Jeroen Pruijn, lecturer in Maritime Innovation at Centre of Expertise (CoE) HRTech (Hogeschool Rotterdam) is working on a robust design approach for ships based on systems engineering. This will enable the building of future-proof ships with good performance, both today and in the future.

Ships are a crucial link in every production and supply chain, providing up to ninety per cent of all transport. But they also have a large contribution in greenhouse gas and local emissions and contain many hazardous materials. To change this, we need to take into account the full life cycle of a vessel, including decommissioning and proper reuse of used materials.

In a documentary, as part of his public lecture (31 January 2023), Pruijn, lecturer in Maritime Innovation at CoE HRTech, discuses his efforts to include systems engineering in the maritime curriculum. Watch the entire documentary below (in Dutch with English subtitles. Here are some of the highlights of the video.

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Much uncertainty

‘This is one of the most transformative eras for the maritime industry,’ says Jurrit Bergsma, Scientist Integrator – Sustainable Shipping at TNO. ‘But it’s uncertain what the world will look like in ten or twenty years. The goal is to become climate-neutral by 2050. But how do we get there? What steps do we take? And most of all: how do we make this economically feasible for everyone?’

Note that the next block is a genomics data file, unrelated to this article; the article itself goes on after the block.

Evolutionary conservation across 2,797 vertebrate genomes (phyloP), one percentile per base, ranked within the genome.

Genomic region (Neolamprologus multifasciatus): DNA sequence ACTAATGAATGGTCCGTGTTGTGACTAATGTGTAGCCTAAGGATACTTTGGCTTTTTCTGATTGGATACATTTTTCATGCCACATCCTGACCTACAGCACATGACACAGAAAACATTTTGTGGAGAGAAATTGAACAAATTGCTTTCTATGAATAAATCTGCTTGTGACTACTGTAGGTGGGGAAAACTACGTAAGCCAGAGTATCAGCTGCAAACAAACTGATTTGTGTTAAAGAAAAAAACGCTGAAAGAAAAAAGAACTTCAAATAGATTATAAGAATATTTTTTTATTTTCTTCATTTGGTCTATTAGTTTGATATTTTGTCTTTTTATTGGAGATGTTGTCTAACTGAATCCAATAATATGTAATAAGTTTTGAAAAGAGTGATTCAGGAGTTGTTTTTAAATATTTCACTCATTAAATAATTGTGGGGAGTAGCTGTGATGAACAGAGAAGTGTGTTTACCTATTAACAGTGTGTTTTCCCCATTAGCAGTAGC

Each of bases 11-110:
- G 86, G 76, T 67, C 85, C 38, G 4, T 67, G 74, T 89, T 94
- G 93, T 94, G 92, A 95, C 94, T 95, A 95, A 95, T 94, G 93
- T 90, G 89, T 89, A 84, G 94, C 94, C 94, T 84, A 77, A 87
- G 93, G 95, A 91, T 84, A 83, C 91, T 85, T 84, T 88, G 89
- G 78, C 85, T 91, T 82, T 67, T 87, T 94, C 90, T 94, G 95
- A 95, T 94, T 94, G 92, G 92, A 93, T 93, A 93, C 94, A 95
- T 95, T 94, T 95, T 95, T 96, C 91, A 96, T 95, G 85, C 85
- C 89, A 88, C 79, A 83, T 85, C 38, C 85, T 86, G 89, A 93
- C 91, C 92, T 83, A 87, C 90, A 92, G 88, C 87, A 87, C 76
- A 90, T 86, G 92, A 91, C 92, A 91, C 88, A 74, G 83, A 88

Jorinus Kalis, Manager Development at Damen Shipyards adds: ‘The last major transition was mechanical propulsion. That took some eighty years. But over the next ten years, so much new technology and so many new client demands and client wishes as well as fundamentally different business models will emerge, that slow and gradual product development will just take far too much time. We know that relevant European ships will be significantly different by 2030. And that’s not a long time from now.’

Pruijn: ‘We’re dealing with enormous complexity as well as the urgency of making progress by 2030 and finishing by 2050. The vessels we build now, will still sail in 2050, so we need to work on them now. So my research question is: How can we future-proof these ships and work on the sustainability aspect at the same time?

From propulsion to data and regulations

According to Pruijn, maritime sustainability has different aspects. ‘The first is sustainable propulsion. That’s eighty per cent of a ship’s emissions over its lifetime: fuel burned. But a ship is a huge source of materials, too. And they often end up on beaches. In order to recycle those materials, we need to source them differently. So we can make sure they can be recouped and hopefully reused.’

He continues: ‘To do that, we need data. That’s why data and the current digitalisaion are also important. Lastly, the sustainability movement needs a clear impetus because there is often no economical gain to be had. That’s why we need to change regulations, standards and laws to support this shift.’

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Requirements becoming more important

‘There’s a lot of pressure in terms of time and money to keep a new ship design cheap. On the other hand, if we want to change, that’s the stage where it has to happen. Because that’s when decisions are made on the materials, the vessel’s length. So the quality of the solution is determined in that first stage before the contract,’ explains Pruijn.